wow i'm not reading that it;s too long

granobulax - November 3, 2008 07:20 PM (GMT)
QUOTE (pinhead 2 @ Nov 3 2008, 02:54 PM)
wow i'm not reading that it;s too long

Tis the fate of Wolvie and I... -_-

super_wolverine_Man - November 3, 2008 08:07 PM (GMT)
QUOTE (pinhead 2 @ Nov 3 2008, 02:54 PM)
wow i'm not reading that. I'm lazy.

Yep.

super_wolverine_Man - November 3, 2008 08:12 PM (GMT)
This papers very well written. You argued your opinion very throughly, yet you lack some kind of evidence that supports your claims. Give me some factual information, rather than just arguing your side. You need something concrete like statistics. You know what I'm saying?

granobulax - November 3, 2008 10:57 PM (GMT)
QUOTE (super_wolverine_Man @ Nov 3 2008, 08:12 PM)
This papers very well written. You argued your opinion very throughly, yet you lack some kind of evidence that supports your claims. Give me some factual information, rather than just arguing your side. You need something concrete like statistics. You know what I'm saying?

Unfortunately, a lot of the subjects argued in this paper are subjective data and thus have few statistics worth noting. I didn't actually argue for either side in this paper, rather I showed an arguement for both sides and presented my opinion at the end of the paper.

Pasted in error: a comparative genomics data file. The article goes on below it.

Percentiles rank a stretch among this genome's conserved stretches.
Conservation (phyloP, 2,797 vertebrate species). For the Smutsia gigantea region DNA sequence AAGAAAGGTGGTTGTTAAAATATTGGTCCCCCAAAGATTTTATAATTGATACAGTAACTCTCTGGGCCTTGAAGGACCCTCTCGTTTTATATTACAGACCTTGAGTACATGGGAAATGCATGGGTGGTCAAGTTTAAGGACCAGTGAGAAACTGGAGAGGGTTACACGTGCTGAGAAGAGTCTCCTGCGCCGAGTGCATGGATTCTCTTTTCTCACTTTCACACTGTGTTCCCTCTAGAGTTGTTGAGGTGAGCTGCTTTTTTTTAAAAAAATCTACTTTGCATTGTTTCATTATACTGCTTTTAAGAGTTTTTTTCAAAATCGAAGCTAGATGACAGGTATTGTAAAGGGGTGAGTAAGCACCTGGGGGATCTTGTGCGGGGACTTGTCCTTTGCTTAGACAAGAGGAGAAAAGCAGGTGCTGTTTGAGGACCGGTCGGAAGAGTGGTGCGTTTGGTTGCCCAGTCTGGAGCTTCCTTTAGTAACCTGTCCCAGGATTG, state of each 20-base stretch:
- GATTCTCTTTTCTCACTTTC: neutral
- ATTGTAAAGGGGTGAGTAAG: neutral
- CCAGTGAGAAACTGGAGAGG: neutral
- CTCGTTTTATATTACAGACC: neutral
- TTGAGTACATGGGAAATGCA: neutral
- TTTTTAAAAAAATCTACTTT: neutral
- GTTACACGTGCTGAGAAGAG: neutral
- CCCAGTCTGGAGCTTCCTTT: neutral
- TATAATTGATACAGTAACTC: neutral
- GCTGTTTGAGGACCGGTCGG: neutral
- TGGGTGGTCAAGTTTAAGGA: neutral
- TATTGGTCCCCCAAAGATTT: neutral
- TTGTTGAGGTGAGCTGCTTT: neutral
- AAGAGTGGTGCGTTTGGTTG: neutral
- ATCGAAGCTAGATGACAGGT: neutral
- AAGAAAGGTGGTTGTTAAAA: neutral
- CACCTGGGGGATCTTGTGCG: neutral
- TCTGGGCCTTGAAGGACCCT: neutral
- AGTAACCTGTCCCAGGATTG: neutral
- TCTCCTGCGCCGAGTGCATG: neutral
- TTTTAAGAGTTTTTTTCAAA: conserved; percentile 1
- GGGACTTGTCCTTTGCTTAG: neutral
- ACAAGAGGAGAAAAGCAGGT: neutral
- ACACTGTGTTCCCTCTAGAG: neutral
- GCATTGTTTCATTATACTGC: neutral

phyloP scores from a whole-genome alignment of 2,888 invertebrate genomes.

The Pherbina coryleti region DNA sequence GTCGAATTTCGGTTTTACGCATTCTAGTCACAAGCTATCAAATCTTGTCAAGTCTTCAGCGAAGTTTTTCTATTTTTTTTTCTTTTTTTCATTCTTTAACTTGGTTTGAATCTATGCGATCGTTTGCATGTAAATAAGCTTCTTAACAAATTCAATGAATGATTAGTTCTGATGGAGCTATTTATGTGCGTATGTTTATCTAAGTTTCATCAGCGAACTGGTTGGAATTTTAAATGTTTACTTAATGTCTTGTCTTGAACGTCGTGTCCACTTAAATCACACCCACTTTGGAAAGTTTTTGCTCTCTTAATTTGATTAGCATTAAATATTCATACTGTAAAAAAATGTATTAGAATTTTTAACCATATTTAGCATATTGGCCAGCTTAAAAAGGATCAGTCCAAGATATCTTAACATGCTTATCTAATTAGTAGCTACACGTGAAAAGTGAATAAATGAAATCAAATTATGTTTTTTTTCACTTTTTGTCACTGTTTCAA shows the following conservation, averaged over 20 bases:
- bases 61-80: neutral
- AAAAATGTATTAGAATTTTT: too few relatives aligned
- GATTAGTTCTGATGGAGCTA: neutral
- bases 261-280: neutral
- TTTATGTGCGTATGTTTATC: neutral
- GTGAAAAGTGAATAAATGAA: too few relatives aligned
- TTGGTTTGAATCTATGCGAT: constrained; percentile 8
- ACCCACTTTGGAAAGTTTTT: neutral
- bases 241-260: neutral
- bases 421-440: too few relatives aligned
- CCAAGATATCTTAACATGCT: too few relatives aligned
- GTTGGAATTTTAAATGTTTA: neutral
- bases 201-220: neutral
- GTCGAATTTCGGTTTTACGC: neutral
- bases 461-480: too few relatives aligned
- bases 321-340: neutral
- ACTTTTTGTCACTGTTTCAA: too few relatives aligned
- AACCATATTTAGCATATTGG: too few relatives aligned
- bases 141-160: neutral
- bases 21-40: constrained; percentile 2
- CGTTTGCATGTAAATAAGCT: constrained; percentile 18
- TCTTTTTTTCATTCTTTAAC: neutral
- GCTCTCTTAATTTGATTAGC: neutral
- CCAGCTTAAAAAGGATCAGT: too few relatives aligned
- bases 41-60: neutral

I'm glad you liked the paper, what are your thoughts on the subject of the paper? For or against? What would you do if asked to do an act such as this if you were a physician?

Oh, and for a good read, you should check out M Bisons' Stalin paper. Very informative.

super_wolverine_Man - November 3, 2008 11:24 PM (GMT)
QUOTE (granobulax @ Nov 3 2008, 10:57 PM)
QUOTE (super_wolverine_Man @ Nov 3 2008, 08:12 PM)
This papers very well written. You argued your opinion very throughly, yet you lack some kind of evidence that supports your claims. Give me some factual information, rather than just arguing your side. You need something concrete like statistics. You know what I'm saying?

Unfortunately, a lot of the subjects argued in this paper are subjective data and thus have few statistics worth noting. I didn't actually argue for either side in this paper, rather I showed an arguement for both sides and presented my opinion at the end of the paper.

I'm glad you liked the paper, what are your thoughts on the subject of the paper? For or against? What would you do if asked to do an act such as this if you were a physician?

Oh, and for a good read, you should check out M Bisons' Stalin paper. Very informative.

Oh, I know. I just thought that it would make your essay more crediable had you had something concrete to illustrate the conflicting viewpoints you have shown in your paper.

I read m bisons essay. It was very informative, and I enjoyed reading it.

I'm not really in the mood to tell you my opinion, right now. No offense.